“It is the greatest good to the greatest number of people which is the measure of right and wrong. The greatest happines of the greatest number is the foundation of morals and legislation.” Jeremy Bentham
Utilitarianism, a child of The Age of Enlightenment, is consequential ethics – it’s the greater good – the outcome matters, not the act, reflecting a philosophical response to the intellectual challenges posed by the rise of industrialization, individual self-determination, democratic self-government and the casting aside of tyrannical sovereignty. And among the progressive left who focus on outcomes, the utilitarians’ distinguishing belief is that we should pursue the greatest good for the greatest number regardless of the outcome. It’s a happiness calculation, a left-wing dream.
The Third Reich ,believing themselves to be a superior race, employed utilitarian theory as an excuse to first demonize and then destroy the severely handicapped, the mentally ill, handicapped children, the chronically ill, the useless eaters and the elderly, leading to the extermination of the Jews for the greater good. German Nazis were able, through their T4 program, to euthanize at least 5,000 physically and mentally disabled German children, children categorized as “life unworthy of life.” Sound familiar?
Pete Singer, a modern utilitarian, believes it is the right of the state to kill one person for the benefit of the many. He supports his view by arguing that there is no morally significant distinction between killing and letting die, euthanizing or starving. Singer holds that man is no different from other forms a life, and therefore man’s life is not worth more than, for example, a cow. He has said he’s kill 10 cows before killing one human, but not because they are of less value, only that humans would mourn.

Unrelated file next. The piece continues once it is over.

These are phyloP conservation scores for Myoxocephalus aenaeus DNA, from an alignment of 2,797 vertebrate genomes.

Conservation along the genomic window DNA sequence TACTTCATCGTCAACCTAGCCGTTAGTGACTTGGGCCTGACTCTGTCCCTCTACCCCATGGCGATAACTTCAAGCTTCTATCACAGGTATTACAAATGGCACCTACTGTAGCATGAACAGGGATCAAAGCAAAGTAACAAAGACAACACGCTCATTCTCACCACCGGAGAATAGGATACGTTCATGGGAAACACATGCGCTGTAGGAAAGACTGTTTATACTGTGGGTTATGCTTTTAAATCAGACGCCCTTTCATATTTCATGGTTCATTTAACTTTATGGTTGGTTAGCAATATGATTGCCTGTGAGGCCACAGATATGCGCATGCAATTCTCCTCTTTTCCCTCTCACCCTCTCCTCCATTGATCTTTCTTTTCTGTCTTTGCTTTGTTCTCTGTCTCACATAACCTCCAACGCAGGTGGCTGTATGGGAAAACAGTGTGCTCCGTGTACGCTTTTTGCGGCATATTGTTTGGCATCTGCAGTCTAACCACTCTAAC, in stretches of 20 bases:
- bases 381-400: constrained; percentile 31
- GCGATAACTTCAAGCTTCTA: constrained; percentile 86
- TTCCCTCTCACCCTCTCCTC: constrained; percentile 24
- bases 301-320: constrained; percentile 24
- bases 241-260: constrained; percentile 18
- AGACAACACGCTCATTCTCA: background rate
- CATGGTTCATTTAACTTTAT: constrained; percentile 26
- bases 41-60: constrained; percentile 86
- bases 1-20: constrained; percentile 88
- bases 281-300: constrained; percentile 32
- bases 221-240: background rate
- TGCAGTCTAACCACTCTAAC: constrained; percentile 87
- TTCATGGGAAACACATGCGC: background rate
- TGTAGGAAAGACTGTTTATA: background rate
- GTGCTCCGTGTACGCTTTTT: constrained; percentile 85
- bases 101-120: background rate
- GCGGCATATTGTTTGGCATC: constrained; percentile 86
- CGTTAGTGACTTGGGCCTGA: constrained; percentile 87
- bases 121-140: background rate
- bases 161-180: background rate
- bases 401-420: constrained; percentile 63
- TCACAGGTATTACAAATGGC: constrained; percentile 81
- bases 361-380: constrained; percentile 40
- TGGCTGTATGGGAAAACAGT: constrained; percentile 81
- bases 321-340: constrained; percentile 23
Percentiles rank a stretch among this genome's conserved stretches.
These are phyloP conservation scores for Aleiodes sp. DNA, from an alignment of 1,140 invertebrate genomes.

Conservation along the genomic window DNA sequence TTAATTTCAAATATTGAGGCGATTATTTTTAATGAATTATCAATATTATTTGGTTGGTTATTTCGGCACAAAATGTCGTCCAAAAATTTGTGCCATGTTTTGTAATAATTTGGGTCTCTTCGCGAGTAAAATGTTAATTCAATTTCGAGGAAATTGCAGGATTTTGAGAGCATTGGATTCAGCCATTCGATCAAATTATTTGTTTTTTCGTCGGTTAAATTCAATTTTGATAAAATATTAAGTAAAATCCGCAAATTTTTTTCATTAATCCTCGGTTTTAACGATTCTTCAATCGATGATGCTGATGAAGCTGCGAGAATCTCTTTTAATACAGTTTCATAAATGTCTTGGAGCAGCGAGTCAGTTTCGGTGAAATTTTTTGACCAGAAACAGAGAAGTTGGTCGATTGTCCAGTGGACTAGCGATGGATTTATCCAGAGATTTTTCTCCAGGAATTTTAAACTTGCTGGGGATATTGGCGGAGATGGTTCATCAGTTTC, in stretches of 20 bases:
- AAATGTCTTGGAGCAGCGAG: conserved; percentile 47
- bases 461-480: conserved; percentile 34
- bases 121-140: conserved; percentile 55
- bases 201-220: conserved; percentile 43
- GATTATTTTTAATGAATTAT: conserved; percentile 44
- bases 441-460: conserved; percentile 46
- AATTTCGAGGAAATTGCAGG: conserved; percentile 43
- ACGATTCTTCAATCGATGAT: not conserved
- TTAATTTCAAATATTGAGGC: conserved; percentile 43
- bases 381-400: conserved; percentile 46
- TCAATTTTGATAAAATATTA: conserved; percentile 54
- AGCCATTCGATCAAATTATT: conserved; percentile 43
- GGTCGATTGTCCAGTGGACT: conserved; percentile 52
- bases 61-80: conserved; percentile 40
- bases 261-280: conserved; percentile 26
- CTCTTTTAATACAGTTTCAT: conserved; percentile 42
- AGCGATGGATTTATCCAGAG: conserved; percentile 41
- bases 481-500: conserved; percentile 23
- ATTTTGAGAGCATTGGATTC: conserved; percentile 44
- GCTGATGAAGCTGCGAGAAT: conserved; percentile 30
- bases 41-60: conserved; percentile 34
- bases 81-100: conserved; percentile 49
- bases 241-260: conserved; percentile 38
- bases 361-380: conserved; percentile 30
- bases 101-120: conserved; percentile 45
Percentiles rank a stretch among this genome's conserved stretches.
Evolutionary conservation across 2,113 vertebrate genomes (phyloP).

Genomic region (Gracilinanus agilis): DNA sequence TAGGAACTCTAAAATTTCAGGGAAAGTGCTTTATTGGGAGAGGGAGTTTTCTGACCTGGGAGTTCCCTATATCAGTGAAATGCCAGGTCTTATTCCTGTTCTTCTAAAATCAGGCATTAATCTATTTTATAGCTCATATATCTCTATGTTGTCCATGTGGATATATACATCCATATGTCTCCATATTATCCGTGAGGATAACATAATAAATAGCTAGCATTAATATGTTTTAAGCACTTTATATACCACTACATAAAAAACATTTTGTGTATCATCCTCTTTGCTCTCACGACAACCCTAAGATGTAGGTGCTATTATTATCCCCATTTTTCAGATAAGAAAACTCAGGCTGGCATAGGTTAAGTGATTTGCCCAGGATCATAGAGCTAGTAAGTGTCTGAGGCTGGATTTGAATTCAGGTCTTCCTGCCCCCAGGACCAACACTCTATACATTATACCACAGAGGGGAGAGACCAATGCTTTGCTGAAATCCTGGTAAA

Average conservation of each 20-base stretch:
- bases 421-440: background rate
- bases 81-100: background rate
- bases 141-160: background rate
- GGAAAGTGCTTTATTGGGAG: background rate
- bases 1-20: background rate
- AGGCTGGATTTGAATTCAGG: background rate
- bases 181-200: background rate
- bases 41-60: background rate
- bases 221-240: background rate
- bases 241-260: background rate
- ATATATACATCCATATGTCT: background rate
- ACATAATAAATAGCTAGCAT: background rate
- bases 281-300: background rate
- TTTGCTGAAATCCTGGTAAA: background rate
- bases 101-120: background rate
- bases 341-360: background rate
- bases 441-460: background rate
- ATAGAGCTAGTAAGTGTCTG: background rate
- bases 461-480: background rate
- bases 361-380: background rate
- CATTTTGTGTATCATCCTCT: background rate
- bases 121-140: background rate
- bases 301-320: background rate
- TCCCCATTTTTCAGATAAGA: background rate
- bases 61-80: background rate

The US government itself is guilty of secret experiments on veterans, the elderly, American citizens, active military personnel, and the poor of third world countries, all in the name of the greater good. Prophetically, in 1927, US Supreme Court Justice Oliver Wendal Holmes invoked a “greater good” utilitarian decision to justify the sterilization of a young Virginia woman, Carrie Buck, who doctors and social workers incorrectly judged to be mentally retarded. In a chilling statement endorsing eugenices, Holmes revealed the morally corrupt core of utilitarianism.
Utilitarianism is an discredited pseudo-ethic system that regards the individual as worthless except in so far as this individual can in some way contribute to Utilitarianism’s dystopian vision of the world. If the best way for an individual to contribute to utility is to die, then it is morally good to bring that about. Throwing overweight people under runaway trolleys; cutting up healthy people for their organs to save multiple recipients; letting the elderly die to cut the cost of ObamaCare; murdering babies in the womb to prevent overpopulation, etc.
Justice denies that the loss of freedom for some is made right by a greater good shared by others. There must be limits to the burdens individuals are asked to bear for the beneﬁt of others. If we are to respect people as equals we must protect each one with a scheme of rights and liberties that cannot be breached for the sake of any social ideal.
“Of all tyrannies, a tyranny experienced for the good of its victims may be the most oppressive. It may be better to live under robber barons than under omnipotent moral busybodies. The robber baron’s cruelty may sometimes sleep, his cupidity may, at some point, be satiated; but those who torment us for our own good will torment us without end, for the they do so with the approval of their conscience.” C.S. Lewis